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Home » Covid Vaccine and Custody? Decisions for Parents to Make

Aug 3, 2021

Covid Vaccine and Custody? Decisions for Parents to Make

Educate Yourself

Parents will soon face very important medical decisions for their children. The Covid-19 vaccinations have been approved for children over the age of 12 and vaccination trials are currently underway for children 12 and under. Accordingly, is is likely that the Covid-19 vaccine will be approved for young children soon. This, of course, will lead to custody disputes between parents as to whether or not a child should be vaccinated.

Michael E. Hughes, Esquire, Attorney-Mediator at Alpha Center for Divorce Mediation discusses.

The vast majority of parents in Pennsylvania share joint legal custody of their children. Accordingly, both parents have to agree on issues of legal custody for their children including, but not limited to medical decisions, and choices regarding religion and schooling. These medical decisions include a decision with regard to their children receiving the Covid-19 vaccine. If a parent has sole legal custody of the children, that parent can make the vaccination decision for his or her children. If parents have joint legal custody, the parents have to come to an agreement on the decision to vaccinate or not vaccinate their children. If they cannot agree, but one parent feels that their children should receive the vaccine, that parent can file a motion asking the court to modify legal custody. The court, in making a determination, would render a decision on whether one parent alone can make certain decisions regarding the children. The court is essentially making a decision regarding whether or not the parties children will receive the vaccine. Before making such a decision, a court would want to hear testimony from both parents and possibly medical experts regarding why a child should or should not be vaccinated.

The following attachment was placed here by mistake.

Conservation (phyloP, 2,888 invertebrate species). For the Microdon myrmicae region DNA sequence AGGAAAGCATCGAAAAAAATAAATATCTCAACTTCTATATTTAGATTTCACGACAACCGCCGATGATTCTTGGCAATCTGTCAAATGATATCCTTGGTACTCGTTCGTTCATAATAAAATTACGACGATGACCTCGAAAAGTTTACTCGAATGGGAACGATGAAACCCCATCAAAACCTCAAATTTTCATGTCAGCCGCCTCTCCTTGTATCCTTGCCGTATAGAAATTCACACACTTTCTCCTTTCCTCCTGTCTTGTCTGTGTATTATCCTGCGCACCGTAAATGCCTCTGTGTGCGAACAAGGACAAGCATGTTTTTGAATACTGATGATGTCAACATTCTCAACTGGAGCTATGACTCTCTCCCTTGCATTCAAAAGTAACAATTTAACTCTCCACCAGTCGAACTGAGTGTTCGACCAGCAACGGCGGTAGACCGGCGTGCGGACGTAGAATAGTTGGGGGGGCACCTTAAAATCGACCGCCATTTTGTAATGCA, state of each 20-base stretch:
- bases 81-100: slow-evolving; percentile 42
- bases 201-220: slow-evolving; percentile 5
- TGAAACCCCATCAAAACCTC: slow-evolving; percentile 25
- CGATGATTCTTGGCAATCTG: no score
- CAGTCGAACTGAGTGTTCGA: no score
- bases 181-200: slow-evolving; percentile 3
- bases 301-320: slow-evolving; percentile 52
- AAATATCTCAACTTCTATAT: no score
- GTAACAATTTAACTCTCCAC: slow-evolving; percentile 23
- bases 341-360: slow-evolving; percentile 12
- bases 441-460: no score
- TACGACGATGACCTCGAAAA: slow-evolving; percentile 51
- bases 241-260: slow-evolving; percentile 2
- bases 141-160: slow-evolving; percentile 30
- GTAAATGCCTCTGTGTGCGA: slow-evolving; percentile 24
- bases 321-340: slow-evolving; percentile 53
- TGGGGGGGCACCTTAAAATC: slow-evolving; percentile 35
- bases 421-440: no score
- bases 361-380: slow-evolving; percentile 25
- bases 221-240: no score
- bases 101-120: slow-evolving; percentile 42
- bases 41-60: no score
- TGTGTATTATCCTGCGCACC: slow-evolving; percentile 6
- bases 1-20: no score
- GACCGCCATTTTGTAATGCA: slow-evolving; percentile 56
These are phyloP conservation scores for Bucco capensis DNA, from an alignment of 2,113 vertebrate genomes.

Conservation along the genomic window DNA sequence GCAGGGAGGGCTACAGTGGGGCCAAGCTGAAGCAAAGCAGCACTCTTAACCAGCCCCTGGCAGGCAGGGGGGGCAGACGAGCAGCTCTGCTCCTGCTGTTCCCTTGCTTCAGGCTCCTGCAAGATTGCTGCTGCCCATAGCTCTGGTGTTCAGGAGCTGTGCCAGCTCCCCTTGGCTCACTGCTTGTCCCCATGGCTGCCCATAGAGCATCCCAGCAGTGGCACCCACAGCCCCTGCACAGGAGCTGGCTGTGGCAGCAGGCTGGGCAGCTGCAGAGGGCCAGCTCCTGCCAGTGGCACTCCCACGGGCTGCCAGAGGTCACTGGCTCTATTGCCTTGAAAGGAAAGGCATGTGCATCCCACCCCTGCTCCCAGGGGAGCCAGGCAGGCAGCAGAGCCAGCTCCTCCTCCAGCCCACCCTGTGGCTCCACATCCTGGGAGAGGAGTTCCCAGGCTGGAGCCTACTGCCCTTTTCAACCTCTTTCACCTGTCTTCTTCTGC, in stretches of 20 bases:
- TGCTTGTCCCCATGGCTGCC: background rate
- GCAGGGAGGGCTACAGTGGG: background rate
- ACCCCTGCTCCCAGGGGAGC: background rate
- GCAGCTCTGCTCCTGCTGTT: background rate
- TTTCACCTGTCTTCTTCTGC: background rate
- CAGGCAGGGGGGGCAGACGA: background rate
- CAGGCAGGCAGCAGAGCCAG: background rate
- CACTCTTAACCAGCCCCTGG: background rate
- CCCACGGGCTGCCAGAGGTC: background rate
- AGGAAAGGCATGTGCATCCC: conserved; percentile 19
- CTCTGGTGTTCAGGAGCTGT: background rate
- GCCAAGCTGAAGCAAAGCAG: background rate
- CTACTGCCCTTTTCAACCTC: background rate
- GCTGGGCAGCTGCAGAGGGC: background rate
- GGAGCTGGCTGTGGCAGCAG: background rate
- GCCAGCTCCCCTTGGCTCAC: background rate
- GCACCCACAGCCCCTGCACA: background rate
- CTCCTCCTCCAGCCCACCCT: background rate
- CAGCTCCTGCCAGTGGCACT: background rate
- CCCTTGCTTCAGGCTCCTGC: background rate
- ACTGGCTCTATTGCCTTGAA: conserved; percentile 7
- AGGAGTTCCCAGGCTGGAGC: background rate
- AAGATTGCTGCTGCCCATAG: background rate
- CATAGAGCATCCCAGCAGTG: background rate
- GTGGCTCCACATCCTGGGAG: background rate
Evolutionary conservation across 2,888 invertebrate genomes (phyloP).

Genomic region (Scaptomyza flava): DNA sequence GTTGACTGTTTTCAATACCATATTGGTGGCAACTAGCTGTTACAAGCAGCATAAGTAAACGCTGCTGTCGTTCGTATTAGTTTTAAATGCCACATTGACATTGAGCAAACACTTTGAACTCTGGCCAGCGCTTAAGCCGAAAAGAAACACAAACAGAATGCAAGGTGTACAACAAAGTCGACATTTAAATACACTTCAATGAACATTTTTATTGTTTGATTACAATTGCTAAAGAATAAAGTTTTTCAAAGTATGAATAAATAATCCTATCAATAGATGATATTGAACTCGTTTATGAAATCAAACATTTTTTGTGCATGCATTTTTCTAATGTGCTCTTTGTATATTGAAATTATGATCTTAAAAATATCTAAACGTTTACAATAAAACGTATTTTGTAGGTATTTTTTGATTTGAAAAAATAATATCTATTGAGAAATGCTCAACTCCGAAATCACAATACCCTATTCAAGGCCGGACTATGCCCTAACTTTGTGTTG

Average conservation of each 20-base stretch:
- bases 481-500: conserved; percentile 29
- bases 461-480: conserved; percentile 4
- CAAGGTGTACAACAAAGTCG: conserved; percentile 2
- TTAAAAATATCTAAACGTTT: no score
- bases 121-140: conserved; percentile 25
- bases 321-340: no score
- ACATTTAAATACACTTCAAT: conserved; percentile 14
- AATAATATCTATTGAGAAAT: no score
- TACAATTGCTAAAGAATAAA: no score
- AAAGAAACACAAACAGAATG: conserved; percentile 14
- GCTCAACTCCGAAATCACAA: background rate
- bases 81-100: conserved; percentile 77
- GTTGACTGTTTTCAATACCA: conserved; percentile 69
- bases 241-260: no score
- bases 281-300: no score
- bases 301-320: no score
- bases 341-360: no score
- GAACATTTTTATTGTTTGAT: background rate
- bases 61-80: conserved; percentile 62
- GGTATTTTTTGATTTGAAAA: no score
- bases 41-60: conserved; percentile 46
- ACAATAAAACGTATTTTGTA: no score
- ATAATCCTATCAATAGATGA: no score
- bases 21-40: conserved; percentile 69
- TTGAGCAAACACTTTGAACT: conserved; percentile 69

Through the mediation process, a mediator can try to assist parents to understand the reasons they disagree about the Covid 19 vaccine and see if there are ways to come to a meeting of the minds. One parent may be extremely uncomfortable with the Covid 19 vaccine because it is so new. A mediator may be able to get both parties to agree to wait for a while as more trials and testing is done on the vaccine or the parties agree that they will revisit the issue in six to 9 months, or that their child will get the vaccine at a certain age. Additionally, both parents may want to speak with medical experts regarding the vaccine and speak with their doctors and/or the children’s pediatrician to understand the benefits of the vaccine prior to making the decision for their children.

Decisions regarding vaccinations are like any other custody issue. These are potential areas of dispute between parties that require each parent to consider what is truly in their child’s best interest. These decisions require careful consideration from both parents a mediator can assist both parties to try and find common ground for what is in the best interests of their children.

If you have any questions or would just like information about how Alpha’s mediation program may work for you, please reach out to use at Alpha Center for Divorce Mediation.

Michael Hughes, Esq. is an attorney-mediator with the Alpha Center for Divorce Mediation. He can be reached at 800-310-9085 at mehughes@alpha-divorce.com.